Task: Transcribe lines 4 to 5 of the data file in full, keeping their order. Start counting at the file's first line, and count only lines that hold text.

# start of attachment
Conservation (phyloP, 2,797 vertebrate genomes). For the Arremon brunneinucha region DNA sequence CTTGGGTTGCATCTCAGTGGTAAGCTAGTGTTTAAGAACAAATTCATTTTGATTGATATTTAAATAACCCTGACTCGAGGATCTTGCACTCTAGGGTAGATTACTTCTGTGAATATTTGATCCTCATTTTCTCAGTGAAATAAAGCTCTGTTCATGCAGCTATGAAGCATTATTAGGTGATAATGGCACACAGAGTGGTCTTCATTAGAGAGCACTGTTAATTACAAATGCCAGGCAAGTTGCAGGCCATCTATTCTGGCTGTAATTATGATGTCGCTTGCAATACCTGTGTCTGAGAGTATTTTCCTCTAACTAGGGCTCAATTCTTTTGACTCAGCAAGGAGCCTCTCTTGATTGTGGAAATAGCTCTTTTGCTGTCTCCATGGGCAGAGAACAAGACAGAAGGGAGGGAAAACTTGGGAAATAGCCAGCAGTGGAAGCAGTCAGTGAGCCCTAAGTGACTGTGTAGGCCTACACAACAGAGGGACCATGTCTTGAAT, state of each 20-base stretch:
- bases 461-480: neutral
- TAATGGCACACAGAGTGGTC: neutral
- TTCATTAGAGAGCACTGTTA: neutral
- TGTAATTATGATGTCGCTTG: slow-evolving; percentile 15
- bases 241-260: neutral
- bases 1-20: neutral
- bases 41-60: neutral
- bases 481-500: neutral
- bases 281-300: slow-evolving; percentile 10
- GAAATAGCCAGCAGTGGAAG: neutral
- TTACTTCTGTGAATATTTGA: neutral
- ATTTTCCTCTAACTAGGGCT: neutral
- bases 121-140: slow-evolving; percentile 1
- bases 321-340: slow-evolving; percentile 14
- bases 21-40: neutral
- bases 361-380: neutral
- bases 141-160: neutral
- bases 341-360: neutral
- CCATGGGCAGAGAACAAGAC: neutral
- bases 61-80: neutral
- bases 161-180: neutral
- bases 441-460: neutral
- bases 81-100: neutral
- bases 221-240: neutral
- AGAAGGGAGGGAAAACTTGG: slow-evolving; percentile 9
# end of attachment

- TTCATTAGAGAGCACTGTTA: neutral
- TGTAATTATGATGTCGCTTG: slow-evolving; percentile 15